Accordingly, this Court finds that the indictments comply with Rule 32.2(a) and put Peters on sufficient notice of the full interest and property subject to forfeiture, including the government's current request. Grammatikos, 633 F.2d at 1024 (holding that the only notice required is of "the extent of the interest or property subject to forfeiture"); see also United States v. Dolney, No. 04-CR-159, 2005 WL 1076269, at *9 (E.D.N.Y. May 3, 2005) (". . . the government is not required to provide calculations or estimates of loss; it is sufficient that the government has indicated that it would seek 'any' proceeds derived from the offenses"). Consequently, the government's forfeiture request is not limited to $1,596,000.
2. The Government's Forfeiture Request is Cognizable under 18 U.S.C. § 982(a)(2)
Section 982(a)(2) of Title 18 of the United States Code requires forfeiture of "any property constituting, or derived from, proceeds the person obtained directly or indirectly" as the result of certain criminal conduct. 18 U.S.C. § 982(a)(2). Given Peters's high-level position within corporate entities World Auto Parts and Big Horn Core, the question is whether Peters, as "the person" referenced in the statute, obtained directly or indirectly, any proceeds from the conduct for which he was convicted.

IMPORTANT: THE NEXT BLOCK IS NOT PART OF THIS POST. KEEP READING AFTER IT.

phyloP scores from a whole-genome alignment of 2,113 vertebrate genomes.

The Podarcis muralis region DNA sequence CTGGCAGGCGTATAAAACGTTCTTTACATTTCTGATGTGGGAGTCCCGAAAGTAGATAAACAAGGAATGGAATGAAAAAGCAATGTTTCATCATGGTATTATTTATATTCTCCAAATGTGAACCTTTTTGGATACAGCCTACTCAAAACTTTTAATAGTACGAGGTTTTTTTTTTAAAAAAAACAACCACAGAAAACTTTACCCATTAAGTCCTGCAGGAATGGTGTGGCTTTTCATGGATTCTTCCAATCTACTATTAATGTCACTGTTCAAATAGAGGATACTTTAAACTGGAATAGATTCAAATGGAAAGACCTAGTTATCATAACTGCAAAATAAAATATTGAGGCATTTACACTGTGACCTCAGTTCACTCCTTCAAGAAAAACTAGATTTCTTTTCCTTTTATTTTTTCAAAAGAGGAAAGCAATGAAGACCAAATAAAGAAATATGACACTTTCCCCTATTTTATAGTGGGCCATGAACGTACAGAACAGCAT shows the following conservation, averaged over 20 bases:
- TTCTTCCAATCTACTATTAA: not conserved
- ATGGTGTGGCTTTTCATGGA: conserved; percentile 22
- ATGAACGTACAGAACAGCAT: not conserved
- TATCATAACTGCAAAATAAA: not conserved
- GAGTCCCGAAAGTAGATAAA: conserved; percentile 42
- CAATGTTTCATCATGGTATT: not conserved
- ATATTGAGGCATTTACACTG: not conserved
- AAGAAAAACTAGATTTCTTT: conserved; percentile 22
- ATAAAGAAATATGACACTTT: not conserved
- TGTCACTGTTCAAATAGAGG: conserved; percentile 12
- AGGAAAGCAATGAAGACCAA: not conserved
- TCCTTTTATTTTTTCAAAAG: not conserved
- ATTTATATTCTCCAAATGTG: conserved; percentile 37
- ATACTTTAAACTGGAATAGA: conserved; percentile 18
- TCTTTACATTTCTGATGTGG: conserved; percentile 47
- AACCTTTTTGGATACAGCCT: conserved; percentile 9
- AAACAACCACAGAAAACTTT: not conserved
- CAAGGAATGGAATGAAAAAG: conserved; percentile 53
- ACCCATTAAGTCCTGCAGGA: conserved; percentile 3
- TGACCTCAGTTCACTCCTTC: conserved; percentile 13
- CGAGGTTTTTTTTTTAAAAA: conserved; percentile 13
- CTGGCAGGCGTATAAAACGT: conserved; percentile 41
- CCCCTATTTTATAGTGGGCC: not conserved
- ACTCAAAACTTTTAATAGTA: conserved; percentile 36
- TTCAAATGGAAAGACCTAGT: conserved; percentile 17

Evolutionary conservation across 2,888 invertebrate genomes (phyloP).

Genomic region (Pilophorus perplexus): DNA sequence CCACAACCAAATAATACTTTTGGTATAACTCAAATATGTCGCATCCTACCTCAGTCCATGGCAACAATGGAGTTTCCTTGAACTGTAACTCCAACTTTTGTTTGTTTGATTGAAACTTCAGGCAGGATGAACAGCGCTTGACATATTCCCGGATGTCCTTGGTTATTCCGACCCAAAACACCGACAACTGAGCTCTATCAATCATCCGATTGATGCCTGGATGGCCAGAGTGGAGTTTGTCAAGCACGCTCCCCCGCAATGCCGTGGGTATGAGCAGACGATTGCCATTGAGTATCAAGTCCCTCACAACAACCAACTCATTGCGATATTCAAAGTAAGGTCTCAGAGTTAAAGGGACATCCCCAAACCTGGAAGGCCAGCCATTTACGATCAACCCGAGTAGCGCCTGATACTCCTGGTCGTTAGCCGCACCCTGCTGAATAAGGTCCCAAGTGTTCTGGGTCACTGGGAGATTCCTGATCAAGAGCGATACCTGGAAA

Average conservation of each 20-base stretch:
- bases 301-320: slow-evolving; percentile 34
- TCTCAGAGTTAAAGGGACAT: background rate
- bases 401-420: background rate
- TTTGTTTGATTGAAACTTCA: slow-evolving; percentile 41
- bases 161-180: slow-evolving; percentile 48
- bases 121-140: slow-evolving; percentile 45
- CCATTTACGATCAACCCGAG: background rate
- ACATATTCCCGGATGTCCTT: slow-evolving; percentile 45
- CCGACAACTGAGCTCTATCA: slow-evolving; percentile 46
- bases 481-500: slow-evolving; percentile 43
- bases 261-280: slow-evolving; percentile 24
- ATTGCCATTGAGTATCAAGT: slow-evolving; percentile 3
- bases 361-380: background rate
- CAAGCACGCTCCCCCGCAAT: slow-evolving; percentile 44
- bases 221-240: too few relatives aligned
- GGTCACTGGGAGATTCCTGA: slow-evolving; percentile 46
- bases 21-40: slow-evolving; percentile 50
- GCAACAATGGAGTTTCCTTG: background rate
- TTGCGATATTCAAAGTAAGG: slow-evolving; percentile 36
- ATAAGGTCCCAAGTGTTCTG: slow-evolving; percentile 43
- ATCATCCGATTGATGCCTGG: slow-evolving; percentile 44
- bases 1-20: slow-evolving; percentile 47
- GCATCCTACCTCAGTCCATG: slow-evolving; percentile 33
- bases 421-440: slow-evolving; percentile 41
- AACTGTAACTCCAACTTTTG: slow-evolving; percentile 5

The government argues that the corporate form does not insulate Peters from forfeiture liability, and therefore this Court should find that he did in fact directly or indirectly obtain proceeds, including all disbursements under the revolving line of credit between Chase and World Auto Parts and Big Horn Core, from July 1998 through October 2000.
The government maintains that the corporate form may be disregarded in forfeiture proceedings when it is used to facilitate an individual's criminal activity. As support, it relies on several cases arising in the RICO context. See United States v. Simmons, 154 F.3d 765 (8th Cir. 1998) (corporate form ignored where defendant received bribe through non-defendant corporation); United States v. BCI Holdings (Luxembourg) S.A., 795 F.Supp. 477, 479 (D.D.C. 1992) (assets of defendant's alter ego corporation found subject to forfeiture); United States v. Segal, 339 F.Supp.2d 1039, 1050 n. 14 (N.D.Ill. 2004) (corporate veil may be pierced for forfeiture purposes if justified by defendant's conduct).